Sunprints and Cyanotype

Did you make sunprints as a kid? I totally remember doing them at sixth grade camp and being pretty amazed at how it worked (my favorite show at the time was probably Mr. Wizard’s World).

You use special light-sensitive paper, overlay it with uniquely shaped objects (leaves, keys, office supplies) and leave it out in the sun to develop. You can also use film negatives or images transfered onto transparency material. This paper-and-sun process is a specific example of a very old photographic printing process called cyanotype.

The other day I came across a modern version of this printing process, Lumi, a Kickstarter project that is about to wrap up. It offers 3 different colors of light-sensitive dye for transferring photographic images onto natural fabrics. It even comes with an app to process your photos for the best results. Hurry if you are interested in getting a kit, their deadline is almost up (they are already WAY funded)!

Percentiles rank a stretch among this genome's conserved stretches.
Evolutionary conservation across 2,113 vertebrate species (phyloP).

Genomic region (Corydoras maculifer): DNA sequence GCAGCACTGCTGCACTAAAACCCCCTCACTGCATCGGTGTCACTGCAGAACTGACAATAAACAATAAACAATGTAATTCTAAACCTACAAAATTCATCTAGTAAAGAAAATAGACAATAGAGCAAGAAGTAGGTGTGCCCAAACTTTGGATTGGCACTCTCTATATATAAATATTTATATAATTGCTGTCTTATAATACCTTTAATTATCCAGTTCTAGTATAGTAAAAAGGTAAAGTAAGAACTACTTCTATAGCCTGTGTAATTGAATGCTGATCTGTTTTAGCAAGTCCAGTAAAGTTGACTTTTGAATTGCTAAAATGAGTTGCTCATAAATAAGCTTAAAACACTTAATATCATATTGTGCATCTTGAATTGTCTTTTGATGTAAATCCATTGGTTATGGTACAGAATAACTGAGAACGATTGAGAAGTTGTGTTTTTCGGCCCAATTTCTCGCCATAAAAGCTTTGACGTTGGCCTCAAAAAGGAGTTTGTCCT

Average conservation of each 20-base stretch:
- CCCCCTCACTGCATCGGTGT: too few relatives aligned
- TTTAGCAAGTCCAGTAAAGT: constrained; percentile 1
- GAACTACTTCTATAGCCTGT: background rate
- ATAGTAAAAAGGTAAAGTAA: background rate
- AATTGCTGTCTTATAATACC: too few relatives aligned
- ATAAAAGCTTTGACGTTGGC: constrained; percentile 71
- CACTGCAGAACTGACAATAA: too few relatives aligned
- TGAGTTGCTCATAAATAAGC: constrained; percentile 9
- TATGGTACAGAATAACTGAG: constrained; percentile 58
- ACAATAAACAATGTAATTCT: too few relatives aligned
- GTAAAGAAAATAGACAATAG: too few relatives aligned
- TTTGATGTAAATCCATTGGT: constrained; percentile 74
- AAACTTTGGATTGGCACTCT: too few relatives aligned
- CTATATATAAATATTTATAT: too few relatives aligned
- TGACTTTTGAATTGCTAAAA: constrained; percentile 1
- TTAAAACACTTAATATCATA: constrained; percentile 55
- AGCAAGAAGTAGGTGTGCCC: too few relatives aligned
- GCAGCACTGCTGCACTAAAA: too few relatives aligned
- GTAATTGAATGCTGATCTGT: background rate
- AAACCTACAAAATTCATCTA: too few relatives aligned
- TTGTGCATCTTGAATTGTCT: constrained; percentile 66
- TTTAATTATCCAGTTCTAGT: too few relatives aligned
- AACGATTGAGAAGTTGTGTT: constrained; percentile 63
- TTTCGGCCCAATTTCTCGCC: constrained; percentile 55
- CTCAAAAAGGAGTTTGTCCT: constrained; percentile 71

I just picked up some sun-sensitive paper and fabric on sale at Urban Outfitters (and am probably going to get on this Kickstarter)–I’ll post the results if anything turns out decent!

[image credits: Make Grow Gather, Artful AdventuresMom Culture, PhotojojoArts ‘n’ Craft Supplies, Photojojo, Mess-cipesLumi Kickstarter (x2), How About Orange]